Are You Ready For The Dual-Screen Future?
June 24, 2013
By Albert Lai, MediaPost
Dual-screen experiences are about to transform the way people interact with video and the way publishers, broadcasters and advertisers capture and engage their attention. We'll see handheld devices and big-screen TVs working together to create exciting possibilities for entertainment, game play, social interaction, marketing, and commerce.
The trend is already underway. According to Nielsen, more than 39% of Americans use their smartphone while watching TV at least once each day, and 62% do so multiple times each week.But are advertisers ready to capitalize on the revenue potential that dual screen will bring?
For marketers, dual-screen advertising opens the door to creative that is more intriguing for viewers, as well as more effective in driving specific types of conversions. For example:
- A national auto ad runs on the TV screen while the handheld device simultaneously shows a geo-targeted companion ad with local dealer information and a build-your-own-car app.
- A TV ad for the latest blockbuster franchise movie presents an interactive quiz on earlier films in the series. Viewers use their tablets to respond, viewing crowd-based results in real time.
- Instantaneous cohort-based surveys delivered through the handheld gauge the effectiveness of a consumer packaged goods brand's TV ad, rewarding participants with special offers.
For publishers and broadcasters, experiences like these add freshness and interactivity to their properties. They can boost TV ratings and ad revenue, as viewers that might have defected to online and mobile video return to take advantage of the new dual-screen experiences.
The greatest technical challenge will be the definition of standards. Industry leaders are already working on standards for broader compatibility across platforms, so expect dual screen apps to become more popular over the next 12 to 24 months.
Another key element is the ability to sync content between the TV and handheld. One approach is through audio fingerprinting: the microphone on the handheld listens to the TV to identify the content and its timing.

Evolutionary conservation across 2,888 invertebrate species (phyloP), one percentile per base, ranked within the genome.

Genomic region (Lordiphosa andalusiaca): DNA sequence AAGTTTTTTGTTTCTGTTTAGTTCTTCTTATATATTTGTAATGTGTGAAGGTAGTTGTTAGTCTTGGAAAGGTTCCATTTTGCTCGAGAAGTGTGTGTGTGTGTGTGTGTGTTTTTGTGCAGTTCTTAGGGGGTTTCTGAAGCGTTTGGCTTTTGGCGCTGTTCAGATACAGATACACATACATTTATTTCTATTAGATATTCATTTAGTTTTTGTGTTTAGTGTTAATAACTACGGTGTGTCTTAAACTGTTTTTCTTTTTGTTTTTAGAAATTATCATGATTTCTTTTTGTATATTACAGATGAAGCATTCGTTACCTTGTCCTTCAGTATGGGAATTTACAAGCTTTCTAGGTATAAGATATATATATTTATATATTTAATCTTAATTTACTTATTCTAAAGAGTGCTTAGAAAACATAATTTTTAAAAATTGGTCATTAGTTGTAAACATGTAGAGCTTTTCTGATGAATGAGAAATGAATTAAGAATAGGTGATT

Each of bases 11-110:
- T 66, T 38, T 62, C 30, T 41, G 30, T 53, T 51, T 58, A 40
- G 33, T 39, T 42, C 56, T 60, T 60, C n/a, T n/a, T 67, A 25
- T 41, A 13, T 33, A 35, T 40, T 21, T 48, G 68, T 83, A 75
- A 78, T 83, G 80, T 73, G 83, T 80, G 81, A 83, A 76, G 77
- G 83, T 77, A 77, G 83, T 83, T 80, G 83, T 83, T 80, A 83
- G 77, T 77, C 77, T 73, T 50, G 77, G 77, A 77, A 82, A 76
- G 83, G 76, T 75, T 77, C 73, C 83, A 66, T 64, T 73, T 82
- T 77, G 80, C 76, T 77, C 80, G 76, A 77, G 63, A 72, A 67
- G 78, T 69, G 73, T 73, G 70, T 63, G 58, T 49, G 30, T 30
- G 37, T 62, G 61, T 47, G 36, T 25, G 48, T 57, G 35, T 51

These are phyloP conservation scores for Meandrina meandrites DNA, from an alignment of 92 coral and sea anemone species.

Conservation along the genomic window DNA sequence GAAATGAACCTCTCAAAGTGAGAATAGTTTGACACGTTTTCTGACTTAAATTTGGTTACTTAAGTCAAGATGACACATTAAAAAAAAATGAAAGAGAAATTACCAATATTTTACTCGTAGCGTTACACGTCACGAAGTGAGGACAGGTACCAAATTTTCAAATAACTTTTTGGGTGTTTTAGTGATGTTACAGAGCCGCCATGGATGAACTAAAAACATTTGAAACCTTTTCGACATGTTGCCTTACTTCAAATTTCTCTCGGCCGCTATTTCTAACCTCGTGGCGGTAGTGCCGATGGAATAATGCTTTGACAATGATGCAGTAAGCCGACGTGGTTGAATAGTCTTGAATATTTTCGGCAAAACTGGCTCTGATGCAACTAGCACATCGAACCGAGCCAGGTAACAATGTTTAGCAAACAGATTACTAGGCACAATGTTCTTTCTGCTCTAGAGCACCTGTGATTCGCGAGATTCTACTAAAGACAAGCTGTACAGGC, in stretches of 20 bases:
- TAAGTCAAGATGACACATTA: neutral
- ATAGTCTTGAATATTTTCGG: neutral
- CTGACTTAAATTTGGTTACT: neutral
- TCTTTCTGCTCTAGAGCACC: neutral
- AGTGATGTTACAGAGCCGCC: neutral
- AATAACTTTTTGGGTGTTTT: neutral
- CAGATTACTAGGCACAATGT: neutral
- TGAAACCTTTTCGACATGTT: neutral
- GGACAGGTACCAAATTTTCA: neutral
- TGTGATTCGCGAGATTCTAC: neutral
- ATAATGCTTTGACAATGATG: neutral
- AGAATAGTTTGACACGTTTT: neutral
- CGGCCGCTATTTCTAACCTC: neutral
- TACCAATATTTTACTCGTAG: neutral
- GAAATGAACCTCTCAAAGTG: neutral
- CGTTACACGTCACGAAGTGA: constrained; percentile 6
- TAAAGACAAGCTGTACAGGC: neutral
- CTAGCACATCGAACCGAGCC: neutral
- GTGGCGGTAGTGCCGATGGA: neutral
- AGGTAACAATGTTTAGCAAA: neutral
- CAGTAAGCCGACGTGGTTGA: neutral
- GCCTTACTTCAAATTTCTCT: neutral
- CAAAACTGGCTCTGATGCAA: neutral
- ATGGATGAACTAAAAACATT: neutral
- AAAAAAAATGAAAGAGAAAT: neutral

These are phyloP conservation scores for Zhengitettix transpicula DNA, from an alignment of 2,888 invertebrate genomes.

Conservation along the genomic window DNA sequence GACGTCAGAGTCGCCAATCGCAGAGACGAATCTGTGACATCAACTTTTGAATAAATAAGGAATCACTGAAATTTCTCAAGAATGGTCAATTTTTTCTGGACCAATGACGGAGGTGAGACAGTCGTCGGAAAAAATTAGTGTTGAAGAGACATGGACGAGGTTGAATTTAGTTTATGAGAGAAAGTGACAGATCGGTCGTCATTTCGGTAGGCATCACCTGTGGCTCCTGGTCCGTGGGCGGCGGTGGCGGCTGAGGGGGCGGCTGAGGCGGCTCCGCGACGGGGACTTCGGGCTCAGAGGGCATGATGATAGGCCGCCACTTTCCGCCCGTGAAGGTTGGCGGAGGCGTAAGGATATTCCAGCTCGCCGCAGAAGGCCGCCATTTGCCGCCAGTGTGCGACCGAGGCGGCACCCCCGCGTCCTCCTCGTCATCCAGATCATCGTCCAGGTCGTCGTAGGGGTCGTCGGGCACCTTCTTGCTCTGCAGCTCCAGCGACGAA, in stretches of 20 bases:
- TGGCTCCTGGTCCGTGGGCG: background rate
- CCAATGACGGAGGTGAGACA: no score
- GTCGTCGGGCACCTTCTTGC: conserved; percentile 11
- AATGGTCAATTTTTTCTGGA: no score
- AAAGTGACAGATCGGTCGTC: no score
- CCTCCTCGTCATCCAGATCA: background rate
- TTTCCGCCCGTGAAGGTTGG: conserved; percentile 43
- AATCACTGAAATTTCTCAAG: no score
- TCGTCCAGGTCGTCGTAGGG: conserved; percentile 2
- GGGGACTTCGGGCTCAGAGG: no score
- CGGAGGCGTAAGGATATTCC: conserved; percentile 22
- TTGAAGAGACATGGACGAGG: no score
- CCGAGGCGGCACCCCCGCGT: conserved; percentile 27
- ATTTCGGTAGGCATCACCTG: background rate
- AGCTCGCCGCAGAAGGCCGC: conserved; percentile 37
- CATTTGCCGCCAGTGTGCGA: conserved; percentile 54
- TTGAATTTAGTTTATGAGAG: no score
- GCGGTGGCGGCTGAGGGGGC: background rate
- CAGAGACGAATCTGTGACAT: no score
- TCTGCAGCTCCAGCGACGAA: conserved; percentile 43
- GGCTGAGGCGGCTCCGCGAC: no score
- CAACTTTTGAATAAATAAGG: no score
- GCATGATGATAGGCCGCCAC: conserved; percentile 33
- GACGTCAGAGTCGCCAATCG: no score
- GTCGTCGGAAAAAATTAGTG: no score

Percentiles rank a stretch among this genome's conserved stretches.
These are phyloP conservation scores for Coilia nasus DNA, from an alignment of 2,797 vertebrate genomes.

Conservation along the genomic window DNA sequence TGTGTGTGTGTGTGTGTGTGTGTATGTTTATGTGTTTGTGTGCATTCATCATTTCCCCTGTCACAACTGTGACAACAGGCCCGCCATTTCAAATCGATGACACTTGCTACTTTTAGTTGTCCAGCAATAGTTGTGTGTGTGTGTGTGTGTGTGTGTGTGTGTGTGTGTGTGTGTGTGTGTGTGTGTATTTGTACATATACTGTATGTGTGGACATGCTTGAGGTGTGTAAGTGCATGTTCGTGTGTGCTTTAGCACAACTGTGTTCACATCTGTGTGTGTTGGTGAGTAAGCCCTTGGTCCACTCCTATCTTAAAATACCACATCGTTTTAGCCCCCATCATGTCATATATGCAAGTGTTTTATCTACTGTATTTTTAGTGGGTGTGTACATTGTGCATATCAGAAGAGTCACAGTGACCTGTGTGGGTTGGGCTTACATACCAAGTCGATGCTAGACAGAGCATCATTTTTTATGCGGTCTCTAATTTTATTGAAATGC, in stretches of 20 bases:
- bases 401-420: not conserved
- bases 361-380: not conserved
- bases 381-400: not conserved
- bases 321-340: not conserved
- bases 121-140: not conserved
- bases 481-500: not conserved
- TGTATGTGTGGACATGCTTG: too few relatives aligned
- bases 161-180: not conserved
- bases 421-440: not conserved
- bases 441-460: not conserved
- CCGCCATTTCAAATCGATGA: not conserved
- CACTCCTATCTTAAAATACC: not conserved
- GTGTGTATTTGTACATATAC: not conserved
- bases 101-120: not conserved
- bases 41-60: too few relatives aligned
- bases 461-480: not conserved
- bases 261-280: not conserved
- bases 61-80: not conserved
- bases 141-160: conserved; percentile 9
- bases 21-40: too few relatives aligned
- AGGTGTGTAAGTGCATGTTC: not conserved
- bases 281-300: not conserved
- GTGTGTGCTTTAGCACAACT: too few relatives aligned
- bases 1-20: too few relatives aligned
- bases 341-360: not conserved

This can work, but doesn't serve as a long-term solution. A more robust model will deliver information to a handheld app about the TV content available, use viewer data and input from the handheld to drive targeting and content selection, and serve the corresponding video and other content back to the TV seamlessly.
Advertising technology, digital video and rich media ad creative, and IAB ad standards continue to be based entirely on a single-screen metaphor. As programmers and multiservice operators look to monetize the full real-estate inventory afforded by dual-screen viewing, a new standard is necessary to help accelerate adoption of new formats. While experimentation has a valuable role to play, it's incumbent on groups like the IAB to see that standards do emerge to prevent ongoing splintering of formats, sizes, and server technologies.
For dual-screen advertising to pay off, it needs to reach a critical mass of consumers, which will be challenging early on. Until dual-screen experiences become the norm, we'll be dependent on a small but growing number of innovators to go first, do the work to deliver these experiences, and prove their effectiveness and ROI to the industry.
The dual-screen future is an exciting prospect, but be ready for the opportunities it presents. Think about what it'll mean for your business in terms of content, process, and technology. More interactive and engaging ads will drive better results for the brand and publisher alike.
"Are You Ready for the Dual-Screen Future?" Albert Lai, MediaPost, 06/17/13.
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